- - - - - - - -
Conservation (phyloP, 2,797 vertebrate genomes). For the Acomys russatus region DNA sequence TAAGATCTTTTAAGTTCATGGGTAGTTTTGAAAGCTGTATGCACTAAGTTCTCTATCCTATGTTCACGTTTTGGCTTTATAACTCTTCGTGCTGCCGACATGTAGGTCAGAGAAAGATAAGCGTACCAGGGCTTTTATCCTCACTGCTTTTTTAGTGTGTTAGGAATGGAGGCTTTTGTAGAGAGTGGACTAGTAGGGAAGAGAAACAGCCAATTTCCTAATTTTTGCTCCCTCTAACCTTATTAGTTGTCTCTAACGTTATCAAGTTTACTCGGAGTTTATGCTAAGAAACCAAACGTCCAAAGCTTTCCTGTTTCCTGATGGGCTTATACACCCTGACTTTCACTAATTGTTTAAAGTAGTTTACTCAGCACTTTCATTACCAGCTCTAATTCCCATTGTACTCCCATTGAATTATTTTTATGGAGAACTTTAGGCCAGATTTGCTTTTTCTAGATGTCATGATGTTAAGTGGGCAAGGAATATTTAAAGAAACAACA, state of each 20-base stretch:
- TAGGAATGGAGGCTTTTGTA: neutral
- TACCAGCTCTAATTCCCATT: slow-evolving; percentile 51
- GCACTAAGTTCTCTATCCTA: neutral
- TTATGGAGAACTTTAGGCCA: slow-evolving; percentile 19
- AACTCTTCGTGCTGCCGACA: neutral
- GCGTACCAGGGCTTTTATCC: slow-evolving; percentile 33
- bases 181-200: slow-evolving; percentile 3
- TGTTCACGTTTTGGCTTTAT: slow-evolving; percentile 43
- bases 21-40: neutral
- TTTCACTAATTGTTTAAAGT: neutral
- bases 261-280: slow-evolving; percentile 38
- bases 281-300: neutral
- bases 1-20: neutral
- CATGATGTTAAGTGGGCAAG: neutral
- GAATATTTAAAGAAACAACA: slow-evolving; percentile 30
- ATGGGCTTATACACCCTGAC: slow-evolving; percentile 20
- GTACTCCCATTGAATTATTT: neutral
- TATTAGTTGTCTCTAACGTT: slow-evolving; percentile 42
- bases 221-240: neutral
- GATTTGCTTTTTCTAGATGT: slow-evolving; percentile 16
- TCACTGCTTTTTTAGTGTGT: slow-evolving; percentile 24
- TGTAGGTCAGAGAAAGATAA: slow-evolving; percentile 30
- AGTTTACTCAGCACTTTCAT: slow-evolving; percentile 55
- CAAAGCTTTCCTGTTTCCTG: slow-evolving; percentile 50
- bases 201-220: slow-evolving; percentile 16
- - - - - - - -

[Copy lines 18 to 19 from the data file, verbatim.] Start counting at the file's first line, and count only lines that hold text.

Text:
- GTACTCCCATTGAATTATTT: neutral
- TATTAGTTGTCTCTAACGTT: slow-evolving; percentile 42